However, I’m not sure that this is in fact an issue, and the idea of taking this limit goes back to at least Morlon et al., 2011. Still, I guess I’d simply like to convince myself with some very thorough, large number of replicate simulations, that there is no information hidden in the stochasticity. Maybe someone with more insight on this has thoughts / comments?

Let’s say the proof holds. The question then is how much this matters for the field and the existing methods. Louca & Pennel conceit that most models that are current fit are identifiable. I would argue that this shows that the situation is maybe not as bleak as they suggest, in the sense that what most people have so far found worth testing is testable.

Especially when we consider that the fact that arbitrary b(t), d(t) functions are not identifiable is not surprising, just from counting degrees of freedom. If we have M branching events, we can never fit a model with a change in d(t), m(t) at each branching event. Such a model would be desperately over-parameterized. Just algebraically, we can only hope to fit a model with a change in d(t), m(t) at every second branching event. If we add stochasticity to the equation, e.g. the rule that you typically need 10x the data to constrain 1df, we would arrive at a rule of thumb of requiring around 20 branching events for every degree of freedom in the functions specifying d(t), m(t) (with strong trade-offs between d/m in the likelihood, possibly more). These back-of-the-envelope calculations suggest to me that, for a 100 species phylogeny, we could anyway only hope to fit 1-3 parameters for b(t), d(t) each. This is probably not complex enough to produce the shapes in Fig. 1.

So, effectively, if all the things that we could have hoped for anyway are doable, is it really so important that we can’t distinguish between a large number of crazy scenarios? Don’t get me wrong, if the proof of Louca & Pennel is right, I think it’s a useful point, and the differences between models that (supposedly) lead to the same likelihood is quite impressive. I’m just wondering if there is any difference for the typical analyses in the field, that are run over small clades and model complexity is limited by data anyway. And for large clades, there are many other assumptions that are probably violated by the b(t), d(t) model, including that diversification rates are homogenous across subclades, and independent between lineages.

A final point: Louca & Pennel suggest that inference should concentrate essentially on the pulled speciation and diversification rates, which define the “congruent sets” of diversification scenarios that are compatible with a LTT. I didn’t get what we gain by that. In the end, this is just a re-transformation of the LTT plot that is hard to interpret. The insight that a problem is overparameterized or unidentifiable would suggest to me that we have to think harder about how to make it fitable, e.g. by reducing the number of parameters in the model, or add regularization on the parameters (as we did, e.g., in Maliet et al., 2019, where we fit a change in diversification rate at each time step with a regularization that assumes that diversification rates tend to stay similar between time steps). So, if the results hold, what I would take from the paper is that macroecology has to think hard (possibly harder than before) either about about specific candidate mechanisms and hypotheses, whose predictions can then be contrasted with the data, or about statistical priors, regularisation or null assumptions that make the problem identifiable.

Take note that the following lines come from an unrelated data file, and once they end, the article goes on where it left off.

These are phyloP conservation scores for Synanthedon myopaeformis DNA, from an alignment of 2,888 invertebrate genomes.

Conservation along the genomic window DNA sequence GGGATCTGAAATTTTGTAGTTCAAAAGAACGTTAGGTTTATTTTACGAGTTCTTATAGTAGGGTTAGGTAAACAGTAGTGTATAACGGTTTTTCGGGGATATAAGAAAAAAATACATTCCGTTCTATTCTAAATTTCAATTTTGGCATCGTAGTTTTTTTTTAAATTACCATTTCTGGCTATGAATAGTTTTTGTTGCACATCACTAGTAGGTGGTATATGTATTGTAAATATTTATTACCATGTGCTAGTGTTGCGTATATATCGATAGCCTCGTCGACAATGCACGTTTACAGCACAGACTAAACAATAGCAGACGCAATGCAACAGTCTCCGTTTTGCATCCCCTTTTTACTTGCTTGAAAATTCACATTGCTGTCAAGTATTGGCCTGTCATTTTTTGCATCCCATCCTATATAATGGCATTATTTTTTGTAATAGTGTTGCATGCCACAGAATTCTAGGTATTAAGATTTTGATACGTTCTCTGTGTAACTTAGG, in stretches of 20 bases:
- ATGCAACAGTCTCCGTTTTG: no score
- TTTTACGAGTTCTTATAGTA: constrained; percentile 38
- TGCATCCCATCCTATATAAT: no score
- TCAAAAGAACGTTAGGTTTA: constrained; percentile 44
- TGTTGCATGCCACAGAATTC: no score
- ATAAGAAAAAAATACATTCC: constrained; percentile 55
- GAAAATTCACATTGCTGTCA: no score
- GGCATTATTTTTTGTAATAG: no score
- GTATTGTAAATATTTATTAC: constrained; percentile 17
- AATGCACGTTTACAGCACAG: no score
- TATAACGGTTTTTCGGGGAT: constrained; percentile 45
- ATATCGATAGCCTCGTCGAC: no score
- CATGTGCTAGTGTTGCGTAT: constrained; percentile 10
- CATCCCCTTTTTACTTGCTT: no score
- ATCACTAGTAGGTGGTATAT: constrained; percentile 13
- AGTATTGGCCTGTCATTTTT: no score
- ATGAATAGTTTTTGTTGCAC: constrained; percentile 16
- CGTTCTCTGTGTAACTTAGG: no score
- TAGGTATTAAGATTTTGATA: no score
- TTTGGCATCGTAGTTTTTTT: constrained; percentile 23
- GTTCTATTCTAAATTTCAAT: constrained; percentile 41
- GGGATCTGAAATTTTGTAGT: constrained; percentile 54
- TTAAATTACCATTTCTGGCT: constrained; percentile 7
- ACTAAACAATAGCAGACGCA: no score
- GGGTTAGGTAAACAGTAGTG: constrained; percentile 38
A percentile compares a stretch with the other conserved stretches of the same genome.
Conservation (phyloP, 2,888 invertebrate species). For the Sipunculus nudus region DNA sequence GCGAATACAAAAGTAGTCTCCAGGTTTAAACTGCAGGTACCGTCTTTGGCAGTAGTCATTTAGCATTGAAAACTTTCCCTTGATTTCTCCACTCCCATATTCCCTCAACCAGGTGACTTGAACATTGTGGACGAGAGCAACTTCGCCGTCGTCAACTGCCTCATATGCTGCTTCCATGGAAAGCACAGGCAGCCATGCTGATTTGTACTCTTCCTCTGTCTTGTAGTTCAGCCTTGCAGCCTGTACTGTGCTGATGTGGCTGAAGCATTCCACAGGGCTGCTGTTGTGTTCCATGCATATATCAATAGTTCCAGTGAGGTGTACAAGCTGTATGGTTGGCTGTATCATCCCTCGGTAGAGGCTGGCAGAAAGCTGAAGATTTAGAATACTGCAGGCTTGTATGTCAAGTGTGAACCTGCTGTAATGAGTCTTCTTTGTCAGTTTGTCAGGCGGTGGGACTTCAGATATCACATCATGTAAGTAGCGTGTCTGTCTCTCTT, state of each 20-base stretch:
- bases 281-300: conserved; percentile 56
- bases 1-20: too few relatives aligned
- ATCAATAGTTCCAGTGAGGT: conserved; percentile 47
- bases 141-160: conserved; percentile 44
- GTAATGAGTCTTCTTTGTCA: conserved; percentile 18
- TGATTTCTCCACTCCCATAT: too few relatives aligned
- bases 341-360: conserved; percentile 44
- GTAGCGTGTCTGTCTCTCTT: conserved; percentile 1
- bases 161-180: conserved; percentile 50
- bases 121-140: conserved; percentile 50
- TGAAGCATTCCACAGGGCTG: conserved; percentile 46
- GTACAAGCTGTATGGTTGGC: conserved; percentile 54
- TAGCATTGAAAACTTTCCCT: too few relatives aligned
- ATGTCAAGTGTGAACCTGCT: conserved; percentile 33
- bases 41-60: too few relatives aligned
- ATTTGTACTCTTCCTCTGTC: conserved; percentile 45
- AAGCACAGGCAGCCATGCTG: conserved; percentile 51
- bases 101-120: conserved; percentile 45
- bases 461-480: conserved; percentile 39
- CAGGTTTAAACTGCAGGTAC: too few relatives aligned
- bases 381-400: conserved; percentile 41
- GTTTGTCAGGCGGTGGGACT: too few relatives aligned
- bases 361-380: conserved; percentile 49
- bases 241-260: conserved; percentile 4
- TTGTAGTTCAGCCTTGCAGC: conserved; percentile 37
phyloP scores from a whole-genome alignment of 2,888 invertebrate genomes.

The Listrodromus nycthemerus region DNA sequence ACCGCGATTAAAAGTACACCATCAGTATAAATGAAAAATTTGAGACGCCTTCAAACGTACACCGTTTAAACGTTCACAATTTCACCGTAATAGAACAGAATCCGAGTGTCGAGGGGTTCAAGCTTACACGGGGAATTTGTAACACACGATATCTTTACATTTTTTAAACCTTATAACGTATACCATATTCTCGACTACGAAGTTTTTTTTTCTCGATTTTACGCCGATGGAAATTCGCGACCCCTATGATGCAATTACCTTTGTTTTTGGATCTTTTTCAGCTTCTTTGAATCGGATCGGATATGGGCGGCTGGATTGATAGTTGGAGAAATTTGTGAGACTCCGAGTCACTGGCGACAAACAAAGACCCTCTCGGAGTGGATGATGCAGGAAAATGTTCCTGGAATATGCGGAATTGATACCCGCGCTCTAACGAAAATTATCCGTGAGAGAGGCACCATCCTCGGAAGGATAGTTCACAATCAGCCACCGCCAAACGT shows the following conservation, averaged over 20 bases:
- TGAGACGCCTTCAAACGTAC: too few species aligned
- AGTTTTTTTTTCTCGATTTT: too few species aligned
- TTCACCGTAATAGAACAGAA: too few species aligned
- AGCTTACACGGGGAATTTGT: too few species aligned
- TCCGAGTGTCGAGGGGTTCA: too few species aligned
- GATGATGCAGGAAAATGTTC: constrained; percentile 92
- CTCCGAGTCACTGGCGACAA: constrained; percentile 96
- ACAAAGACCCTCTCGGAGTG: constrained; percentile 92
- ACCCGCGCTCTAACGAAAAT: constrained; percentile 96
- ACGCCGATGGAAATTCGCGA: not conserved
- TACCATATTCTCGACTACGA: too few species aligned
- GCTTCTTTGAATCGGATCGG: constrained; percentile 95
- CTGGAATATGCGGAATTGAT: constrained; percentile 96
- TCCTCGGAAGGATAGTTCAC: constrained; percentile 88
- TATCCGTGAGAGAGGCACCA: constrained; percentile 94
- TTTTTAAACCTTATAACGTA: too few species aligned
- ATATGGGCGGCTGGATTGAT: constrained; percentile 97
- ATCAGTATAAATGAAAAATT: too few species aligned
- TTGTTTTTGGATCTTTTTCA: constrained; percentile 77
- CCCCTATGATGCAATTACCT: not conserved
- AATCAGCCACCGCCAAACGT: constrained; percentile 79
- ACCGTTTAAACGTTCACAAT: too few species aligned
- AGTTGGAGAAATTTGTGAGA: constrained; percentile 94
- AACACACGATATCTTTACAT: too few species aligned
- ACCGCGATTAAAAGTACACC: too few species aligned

Louca, S., Pennell, M.W., 2019. Phylogenies of extant species are consistent with an infinite array of diversification histories. bioRxiv 719435. https://doi.org/10.1101/719435

Maliet, O., Hartig, F., Morlon, H., 2019. A model with many small shifts for estimating species-specific diversification rates. Nat. Ecol. Evol. 3, 1086–1092. https://doi.org/10.1038/s41559-019-0908-0

Pontarp, M., Bunnefeld, L., Cabral, J.S., Etienne, R.S., Fritz, S.A., Gillespie, R., Graham, C.H., Hagen, O., Hartig, F., Huang, S., Jansson, R., Maliet, O., Münkemüller, T., Pellissier, L., Rangel, T.F., Storch, D., Wiegand, T., Hurlbert, A.H., 2018. The Latitudinal Diversity Gradient: Novel Understanding through Mechanistic Eco-evolutionary Models. Trends Ecol. Evol.

Nee, S., 2006. Birth-Death Models in Macroevolution. Annu. Rev. Ecol. Evol. Syst. 37, 1–17. https://doi.org/10.1146/annurev.ecolsys.37.091305.110035

Condamine, F.L., Rolland, J., Morlon, H., 2013. Macroevolutionary perspectives to environmental change. Ecol. Lett. 16, 72–85.

Rabosky, Daniel L., et al. “BAMM tools: an R package for the analysis of evolutionary dynamics on phylogenetic trees.” *Methods in Ecology and Evolution* 5.7 (2014): 701-707.